Scientists Have Found A ‘Youth Gene’


Scientists Have Found A ‘Youth Gene’

by Chemmie Squier |
Published on

There are things that affect the rate at which our skin ages: our habits, skin type, sleep patterns and skincare regimes, to name a few. But for the first time ever scientists have identified another possible reason why people may age quicker than others: the presence (or absence) of a ‘youth gene’.

This study into ‘perceived age’ was conducted by the Erasmus University Medical Centre in the Netherlands and Unilever. As part of the study, the ‘naked’ faces of 2,693 people were assessed and their perceived age (the age the observer estimated them to be) was compared to their actual age. Using these results, they looked more closely at the people who were perceived to be younger than they were to see if there were any DNA differences.

And they found something: some variants of the MC1R gene which is responsible for making melanin (this determins skin, hair and eye colour) left people looking on average two years younger than people with other versions of the gene. It's unclear why this is despite despite looking into the idea that variants of the gene could alter skin damage from the sun. Interestingly, the *BBC *report, the gene comes in different forms, many of which cause red hair.

They interviewed Professor Ian Jackson, from the UK Medical Research Council's Human Genetics Unit, and he was dubious that these findings weren't related to the idea that paler skin could make a person look younger. ‘MC1R is the major gene involved in red hair and pale skin, and what they're trying to say is it's got an impact on making you look slightly younger that isn't to do with paler skin, but I'm not so sure.’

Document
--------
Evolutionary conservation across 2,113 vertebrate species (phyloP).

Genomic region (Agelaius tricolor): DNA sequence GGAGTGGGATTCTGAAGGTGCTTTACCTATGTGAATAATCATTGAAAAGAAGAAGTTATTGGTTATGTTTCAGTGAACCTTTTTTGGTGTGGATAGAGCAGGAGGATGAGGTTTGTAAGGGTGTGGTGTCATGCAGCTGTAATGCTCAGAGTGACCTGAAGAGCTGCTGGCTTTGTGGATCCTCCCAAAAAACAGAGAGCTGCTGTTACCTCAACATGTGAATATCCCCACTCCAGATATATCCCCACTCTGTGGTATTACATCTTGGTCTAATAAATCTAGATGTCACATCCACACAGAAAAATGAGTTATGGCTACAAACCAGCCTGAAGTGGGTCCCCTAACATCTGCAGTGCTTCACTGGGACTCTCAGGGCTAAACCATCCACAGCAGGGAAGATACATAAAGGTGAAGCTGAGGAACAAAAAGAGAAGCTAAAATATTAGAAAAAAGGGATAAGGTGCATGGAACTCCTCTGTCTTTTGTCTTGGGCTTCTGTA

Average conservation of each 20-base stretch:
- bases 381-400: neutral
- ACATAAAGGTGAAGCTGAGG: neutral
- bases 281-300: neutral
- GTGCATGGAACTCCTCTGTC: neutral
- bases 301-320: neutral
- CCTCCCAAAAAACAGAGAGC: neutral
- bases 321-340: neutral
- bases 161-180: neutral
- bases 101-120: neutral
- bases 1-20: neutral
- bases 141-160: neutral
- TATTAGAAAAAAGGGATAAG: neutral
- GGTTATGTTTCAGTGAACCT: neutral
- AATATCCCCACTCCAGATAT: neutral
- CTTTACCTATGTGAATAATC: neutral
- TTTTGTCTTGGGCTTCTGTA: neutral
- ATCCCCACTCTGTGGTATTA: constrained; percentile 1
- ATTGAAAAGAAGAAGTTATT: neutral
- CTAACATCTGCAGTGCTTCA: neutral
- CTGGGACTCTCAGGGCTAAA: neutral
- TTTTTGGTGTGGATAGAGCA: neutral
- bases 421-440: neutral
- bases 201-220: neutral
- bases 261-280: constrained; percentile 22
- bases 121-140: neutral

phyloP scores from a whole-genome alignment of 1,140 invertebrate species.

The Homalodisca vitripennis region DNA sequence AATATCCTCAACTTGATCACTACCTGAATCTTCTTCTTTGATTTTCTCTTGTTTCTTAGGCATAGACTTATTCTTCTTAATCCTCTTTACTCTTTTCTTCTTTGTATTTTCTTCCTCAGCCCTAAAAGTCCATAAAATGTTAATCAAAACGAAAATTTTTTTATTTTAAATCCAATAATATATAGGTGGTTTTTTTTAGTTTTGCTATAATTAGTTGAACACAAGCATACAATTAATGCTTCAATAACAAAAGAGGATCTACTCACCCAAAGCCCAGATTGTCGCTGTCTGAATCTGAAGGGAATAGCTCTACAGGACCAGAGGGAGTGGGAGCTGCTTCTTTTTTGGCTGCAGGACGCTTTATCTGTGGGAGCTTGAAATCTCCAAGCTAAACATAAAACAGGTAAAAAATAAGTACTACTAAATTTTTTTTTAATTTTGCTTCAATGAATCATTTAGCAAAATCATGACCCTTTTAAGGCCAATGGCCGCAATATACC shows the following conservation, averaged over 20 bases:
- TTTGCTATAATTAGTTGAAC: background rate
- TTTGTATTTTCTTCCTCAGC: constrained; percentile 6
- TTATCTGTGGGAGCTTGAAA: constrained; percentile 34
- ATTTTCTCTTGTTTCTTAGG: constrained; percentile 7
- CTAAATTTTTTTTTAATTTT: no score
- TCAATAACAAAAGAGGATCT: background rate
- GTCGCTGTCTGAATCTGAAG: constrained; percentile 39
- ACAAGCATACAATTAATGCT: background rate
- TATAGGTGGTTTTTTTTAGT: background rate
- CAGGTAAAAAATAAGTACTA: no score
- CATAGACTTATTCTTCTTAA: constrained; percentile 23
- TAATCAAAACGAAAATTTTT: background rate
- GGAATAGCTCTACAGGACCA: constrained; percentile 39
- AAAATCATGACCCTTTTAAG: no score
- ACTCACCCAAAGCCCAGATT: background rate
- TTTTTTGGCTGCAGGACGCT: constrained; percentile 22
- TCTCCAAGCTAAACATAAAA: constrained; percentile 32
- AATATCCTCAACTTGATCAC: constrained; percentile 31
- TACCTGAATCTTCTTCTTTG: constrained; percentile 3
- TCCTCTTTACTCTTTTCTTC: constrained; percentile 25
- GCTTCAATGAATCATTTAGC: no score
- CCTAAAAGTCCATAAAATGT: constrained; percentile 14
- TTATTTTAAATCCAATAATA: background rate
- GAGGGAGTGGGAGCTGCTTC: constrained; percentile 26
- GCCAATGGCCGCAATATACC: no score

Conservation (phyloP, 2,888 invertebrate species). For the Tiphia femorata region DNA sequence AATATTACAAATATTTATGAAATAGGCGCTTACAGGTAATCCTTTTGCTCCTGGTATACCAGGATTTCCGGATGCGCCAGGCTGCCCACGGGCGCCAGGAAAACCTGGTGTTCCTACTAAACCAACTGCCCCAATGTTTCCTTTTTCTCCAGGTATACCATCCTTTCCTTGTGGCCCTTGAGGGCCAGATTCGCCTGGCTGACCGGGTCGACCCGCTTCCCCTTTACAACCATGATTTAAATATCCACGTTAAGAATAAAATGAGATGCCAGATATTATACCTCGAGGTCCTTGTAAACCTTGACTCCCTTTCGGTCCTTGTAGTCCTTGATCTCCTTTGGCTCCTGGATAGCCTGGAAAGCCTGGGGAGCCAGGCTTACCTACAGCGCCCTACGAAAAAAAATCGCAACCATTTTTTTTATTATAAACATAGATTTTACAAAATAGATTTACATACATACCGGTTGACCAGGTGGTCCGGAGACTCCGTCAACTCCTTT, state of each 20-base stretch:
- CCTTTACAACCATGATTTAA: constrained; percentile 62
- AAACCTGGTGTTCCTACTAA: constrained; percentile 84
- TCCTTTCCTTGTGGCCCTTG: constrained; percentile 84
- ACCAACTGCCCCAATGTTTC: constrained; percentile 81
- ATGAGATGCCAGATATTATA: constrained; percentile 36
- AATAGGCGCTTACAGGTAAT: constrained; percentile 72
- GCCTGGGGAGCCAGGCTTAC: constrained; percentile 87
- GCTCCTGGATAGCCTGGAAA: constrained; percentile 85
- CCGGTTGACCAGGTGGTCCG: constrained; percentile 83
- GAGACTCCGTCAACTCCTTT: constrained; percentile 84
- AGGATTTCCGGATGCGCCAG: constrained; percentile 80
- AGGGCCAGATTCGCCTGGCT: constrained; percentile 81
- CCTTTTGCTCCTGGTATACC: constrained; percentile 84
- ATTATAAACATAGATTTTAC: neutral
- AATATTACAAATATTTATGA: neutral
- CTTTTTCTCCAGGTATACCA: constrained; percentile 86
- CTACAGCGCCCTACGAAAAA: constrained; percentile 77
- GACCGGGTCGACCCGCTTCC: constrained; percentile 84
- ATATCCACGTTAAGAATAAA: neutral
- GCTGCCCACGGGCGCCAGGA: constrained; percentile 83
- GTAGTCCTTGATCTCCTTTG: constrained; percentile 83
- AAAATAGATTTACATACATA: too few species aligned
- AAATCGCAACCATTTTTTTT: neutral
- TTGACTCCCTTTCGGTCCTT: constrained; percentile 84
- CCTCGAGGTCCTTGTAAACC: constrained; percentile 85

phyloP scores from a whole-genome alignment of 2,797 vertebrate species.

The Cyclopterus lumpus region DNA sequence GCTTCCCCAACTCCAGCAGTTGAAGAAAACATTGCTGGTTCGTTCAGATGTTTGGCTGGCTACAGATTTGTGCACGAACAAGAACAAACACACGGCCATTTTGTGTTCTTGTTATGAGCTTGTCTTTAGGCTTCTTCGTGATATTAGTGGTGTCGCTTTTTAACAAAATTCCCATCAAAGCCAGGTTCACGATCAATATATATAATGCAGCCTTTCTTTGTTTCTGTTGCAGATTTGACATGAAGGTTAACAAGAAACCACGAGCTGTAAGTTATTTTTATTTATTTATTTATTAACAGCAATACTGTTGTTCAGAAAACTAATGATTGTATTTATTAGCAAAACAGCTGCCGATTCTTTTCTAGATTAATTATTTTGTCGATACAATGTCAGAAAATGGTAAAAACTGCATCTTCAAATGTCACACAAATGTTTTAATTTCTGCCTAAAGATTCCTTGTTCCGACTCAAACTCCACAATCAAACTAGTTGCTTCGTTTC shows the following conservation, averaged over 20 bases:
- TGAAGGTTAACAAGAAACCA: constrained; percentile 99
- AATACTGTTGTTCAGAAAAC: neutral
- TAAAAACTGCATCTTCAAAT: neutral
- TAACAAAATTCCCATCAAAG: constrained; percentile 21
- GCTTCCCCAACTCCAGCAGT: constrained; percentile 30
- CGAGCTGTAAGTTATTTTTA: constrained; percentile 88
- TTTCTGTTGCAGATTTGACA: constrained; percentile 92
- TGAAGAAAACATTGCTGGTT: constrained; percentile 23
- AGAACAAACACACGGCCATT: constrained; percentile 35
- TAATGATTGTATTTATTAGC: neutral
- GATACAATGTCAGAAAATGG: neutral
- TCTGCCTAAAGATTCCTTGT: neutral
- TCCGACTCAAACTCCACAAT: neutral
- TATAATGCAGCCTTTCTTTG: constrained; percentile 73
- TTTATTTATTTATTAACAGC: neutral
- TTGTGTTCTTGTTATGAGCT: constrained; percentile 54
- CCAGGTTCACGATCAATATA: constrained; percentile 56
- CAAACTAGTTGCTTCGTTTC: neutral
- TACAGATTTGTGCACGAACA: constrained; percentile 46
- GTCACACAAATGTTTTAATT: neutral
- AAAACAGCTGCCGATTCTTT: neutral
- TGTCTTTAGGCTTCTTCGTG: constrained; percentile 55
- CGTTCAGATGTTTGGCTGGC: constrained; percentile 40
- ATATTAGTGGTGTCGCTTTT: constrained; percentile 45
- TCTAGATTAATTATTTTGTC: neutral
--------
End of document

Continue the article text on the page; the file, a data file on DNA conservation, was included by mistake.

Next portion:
The researchers claim they adjusted the data to account for different skintontes but Professor Jackson questioned how well they adjusted for it. ‘I would suspect people who have paler pigmentation would look younger and that might be paler skin or bluer eyes or blonde or red hair.’

This study is the first of it’s kind and whilst it’s early days, it could lead to major developments in products able to make people look younger – if they so wish, of course.

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Follow Chemmie on Twitter @chemsquier

This article originally appeared on The Debrief.

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